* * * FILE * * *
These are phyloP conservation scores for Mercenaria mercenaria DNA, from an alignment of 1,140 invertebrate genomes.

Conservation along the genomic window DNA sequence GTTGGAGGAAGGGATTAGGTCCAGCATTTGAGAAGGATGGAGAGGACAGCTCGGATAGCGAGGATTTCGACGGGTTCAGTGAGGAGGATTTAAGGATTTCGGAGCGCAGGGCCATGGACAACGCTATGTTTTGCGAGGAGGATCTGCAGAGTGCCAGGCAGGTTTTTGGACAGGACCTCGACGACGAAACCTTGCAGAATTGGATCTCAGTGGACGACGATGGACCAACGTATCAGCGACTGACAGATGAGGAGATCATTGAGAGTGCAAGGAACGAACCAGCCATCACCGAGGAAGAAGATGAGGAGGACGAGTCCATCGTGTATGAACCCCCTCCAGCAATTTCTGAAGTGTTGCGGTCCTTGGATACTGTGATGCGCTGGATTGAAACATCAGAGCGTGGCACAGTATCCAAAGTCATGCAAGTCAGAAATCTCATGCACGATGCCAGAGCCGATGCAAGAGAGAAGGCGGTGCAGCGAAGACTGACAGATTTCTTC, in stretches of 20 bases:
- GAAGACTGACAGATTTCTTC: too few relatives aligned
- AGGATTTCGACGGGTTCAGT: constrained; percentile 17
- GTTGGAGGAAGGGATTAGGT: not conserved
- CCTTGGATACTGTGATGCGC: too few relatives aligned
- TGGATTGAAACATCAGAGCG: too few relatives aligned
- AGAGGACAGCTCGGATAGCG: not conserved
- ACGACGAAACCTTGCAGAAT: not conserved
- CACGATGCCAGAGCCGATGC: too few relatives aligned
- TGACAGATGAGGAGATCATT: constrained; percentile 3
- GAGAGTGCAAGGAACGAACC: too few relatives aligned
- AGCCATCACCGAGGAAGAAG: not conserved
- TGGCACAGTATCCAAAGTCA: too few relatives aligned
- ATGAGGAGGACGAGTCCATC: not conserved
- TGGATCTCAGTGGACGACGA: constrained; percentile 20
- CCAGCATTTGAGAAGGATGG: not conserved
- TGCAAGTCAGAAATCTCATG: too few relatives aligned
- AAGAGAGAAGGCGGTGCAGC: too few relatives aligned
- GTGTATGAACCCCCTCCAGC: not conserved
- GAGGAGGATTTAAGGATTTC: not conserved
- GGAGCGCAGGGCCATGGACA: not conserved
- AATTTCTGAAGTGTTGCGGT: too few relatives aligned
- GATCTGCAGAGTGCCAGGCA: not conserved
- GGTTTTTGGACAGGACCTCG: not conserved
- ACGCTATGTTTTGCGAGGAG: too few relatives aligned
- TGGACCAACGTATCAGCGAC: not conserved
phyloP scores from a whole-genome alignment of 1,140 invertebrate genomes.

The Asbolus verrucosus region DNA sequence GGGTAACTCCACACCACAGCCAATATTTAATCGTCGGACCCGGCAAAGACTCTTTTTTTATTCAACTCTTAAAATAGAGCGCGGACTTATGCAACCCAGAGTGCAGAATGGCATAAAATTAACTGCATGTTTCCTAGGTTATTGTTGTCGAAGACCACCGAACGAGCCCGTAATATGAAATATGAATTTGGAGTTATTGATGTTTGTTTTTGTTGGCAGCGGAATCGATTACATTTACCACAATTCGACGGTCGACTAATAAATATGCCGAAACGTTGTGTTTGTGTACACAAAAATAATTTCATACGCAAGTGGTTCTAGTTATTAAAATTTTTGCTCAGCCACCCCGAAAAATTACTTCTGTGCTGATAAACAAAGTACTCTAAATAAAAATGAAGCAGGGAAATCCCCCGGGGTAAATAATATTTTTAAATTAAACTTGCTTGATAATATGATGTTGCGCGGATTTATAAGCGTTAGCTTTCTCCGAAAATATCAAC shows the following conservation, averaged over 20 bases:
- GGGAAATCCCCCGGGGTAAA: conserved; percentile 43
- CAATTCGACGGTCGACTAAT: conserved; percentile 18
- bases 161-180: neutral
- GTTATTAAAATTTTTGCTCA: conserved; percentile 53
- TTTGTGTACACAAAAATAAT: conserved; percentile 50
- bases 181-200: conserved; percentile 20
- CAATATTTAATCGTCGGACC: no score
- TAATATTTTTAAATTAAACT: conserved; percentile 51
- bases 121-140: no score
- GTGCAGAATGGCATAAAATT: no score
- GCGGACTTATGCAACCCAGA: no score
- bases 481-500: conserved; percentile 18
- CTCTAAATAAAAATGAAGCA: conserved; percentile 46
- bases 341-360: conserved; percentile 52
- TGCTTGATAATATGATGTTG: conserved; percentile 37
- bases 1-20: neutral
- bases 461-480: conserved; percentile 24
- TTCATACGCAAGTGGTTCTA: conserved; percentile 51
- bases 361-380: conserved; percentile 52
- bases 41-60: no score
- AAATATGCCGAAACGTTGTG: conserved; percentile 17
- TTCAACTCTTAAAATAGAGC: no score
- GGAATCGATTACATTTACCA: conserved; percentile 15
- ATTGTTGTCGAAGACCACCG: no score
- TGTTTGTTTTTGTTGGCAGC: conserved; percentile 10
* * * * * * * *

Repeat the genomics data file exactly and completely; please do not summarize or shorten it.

These are phyloP conservation scores for Mercenaria mercenaria DNA, from an alignment of 1,140 invertebrate genomes.

Conservation along the genomic window DNA sequence GTTGGAGGAAGGGATTAGGTCCAGCATTTGAGAAGGATGGAGAGGACAGCTCGGATAGCGAGGATTTCGACGGGTTCAGTGAGGAGGATTTAAGGATTTCGGAGCGCAGGGCCATGGACAACGCTATGTTTTGCGAGGAGGATCTGCAGAGTGCCAGGCAGGTTTTTGGACAGGACCTCGACGACGAAACCTTGCAGAATTGGATCTCAGTGGACGACGATGGACCAACGTATCAGCGACTGACAGATGAGGAGATCATTGAGAGTGCAAGGAACGAACCAGCCATCACCGAGGAAGAAGATGAGGAGGACGAGTCCATCGTGTATGAACCCCCTCCAGCAATTTCTGAAGTGTTGCGGTCCTTGGATACTGTGATGCGCTGGATTGAAACATCAGAGCGTGGCACAGTATCCAAAGTCATGCAAGTCAGAAATCTCATGCACGATGCCAGAGCCGATGCAAGAGAGAAGGCGGTGCAGCGAAGACTGACAGATTTCTTC, in stretches of 20 bases:
- GAAGACTGACAGATTTCTTC: too few relatives aligned
- AGGATTTCGACGGGTTCAGT: constrained; percentile 17
- GTTGGAGGAAGGGATTAGGT: not conserved
- CCTTGGATACTGTGATGCGC: too few relatives aligned
- TGGATTGAAACATCAGAGCG: too few relatives aligned
- AGAGGACAGCTCGGATAGCG: not conserved
- ACGACGAAACCTTGCAGAAT: not conserved
- CACGATGCCAGAGCCGATGC: too few relatives aligned
- TGACAGATGAGGAGATCATT: constrained; percentile 3
- GAGAGTGCAAGGAACGAACC: too few relatives aligned
- AGCCATCACCGAGGAAGAAG: not conserved
- TGGCACAGTATCCAAAGTCA: too few relatives aligned
- ATGAGGAGGACGAGTCCATC: not conserved
- TGGATCTCAGTGGACGACGA: constrained; percentile 20
- CCAGCATTTGAGAAGGATGG: not conserved
- TGCAAGTCAGAAATCTCATG: too few relatives aligned
- AAGAGAGAAGGCGGTGCAGC: too few relatives aligned
- GTGTATGAACCCCCTCCAGC: not conserved
- GAGGAGGATTTAAGGATTTC: not conserved
- GGAGCGCAGGGCCATGGACA: not conserved
- AATTTCTGAAGTGTTGCGGT: too few relatives aligned
- GATCTGCAGAGTGCCAGGCA: not conserved
- GGTTTTTGGACAGGACCTCG: not conserved
- ACGCTATGTTTTGCGAGGAG: too few relatives aligned
- TGGACCAACGTATCAGCGAC: not conserved
phyloP scores from a whole-genome alignment of 1,140 invertebrate genomes.

The Asbolus verrucosus region DNA sequence GGGTAACTCCACACCACAGCCAATATTTAATCGTCGGACCCGGCAAAGACTCTTTTTTTATTCAACTCTTAAAATAGAGCGCGGACTTATGCAACCCAGAGTGCAGAATGGCATAAAATTAACTGCATGTTTCCTAGGTTATTGTTGTCGAAGACCACCGAACGAGCCCGTAATATGAAATATGAATTTGGAGTTATTGATGTTTGTTTTTGTTGGCAGCGGAATCGATTACATTTACCACAATTCGACGGTCGACTAATAAATATGCCGAAACGTTGTGTTTGTGTACACAAAAATAATTTCATACGCAAGTGGTTCTAGTTATTAAAATTTTTGCTCAGCCACCCCGAAAAATTACTTCTGTGCTGATAAACAAAGTACTCTAAATAAAAATGAAGCAGGGAAATCCCCCGGGGTAAATAATATTTTTAAATTAAACTTGCTTGATAATATGATGTTGCGCGGATTTATAAGCGTTAGCTTTCTCCGAAAATATCAAC shows the following conservation, averaged over 20 bases:
- GGGAAATCCCCCGGGGTAAA: conserved; percentile 43
- CAATTCGACGGTCGACTAAT: conserved; percentile 18
- bases 161-180: neutral
- GTTATTAAAATTTTTGCTCA: conserved; percentile 53
- TTTGTGTACACAAAAATAAT: conserved; percentile 50
- bases 181-200: conserved; percentile 20
- CAATATTTAATCGTCGGACC: no score
- TAATATTTTTAAATTAAACT: conserved; percentile 51
- bases 121-140: no score
- GTGCAGAATGGCATAAAATT: no score
- GCGGACTTATGCAACCCAGA: no score
- bases 481-500: conserved; percentile 18
- CTCTAAATAAAAATGAAGCA: conserved; percentile 46
- bases 341-360: conserved; percentile 52
- TGCTTGATAATATGATGTTG: conserved; percentile 37
- bases 1-20: neutral
- bases 461-480: conserved; percentile 24
- TTCATACGCAAGTGGTTCTA: conserved; percentile 51
- bases 361-380: conserved; percentile 52
- bases 41-60: no score
- AAATATGCCGAAACGTTGTG: conserved; percentile 17
- TTCAACTCTTAAAATAGAGC: no score
- GGAATCGATTACATTTACCA: conserved; percentile 15
- ATTGTTGTCGAAGACCACCG: no score
- TGTTTGTTTTTGTTGGCAGC: conserved; percentile 10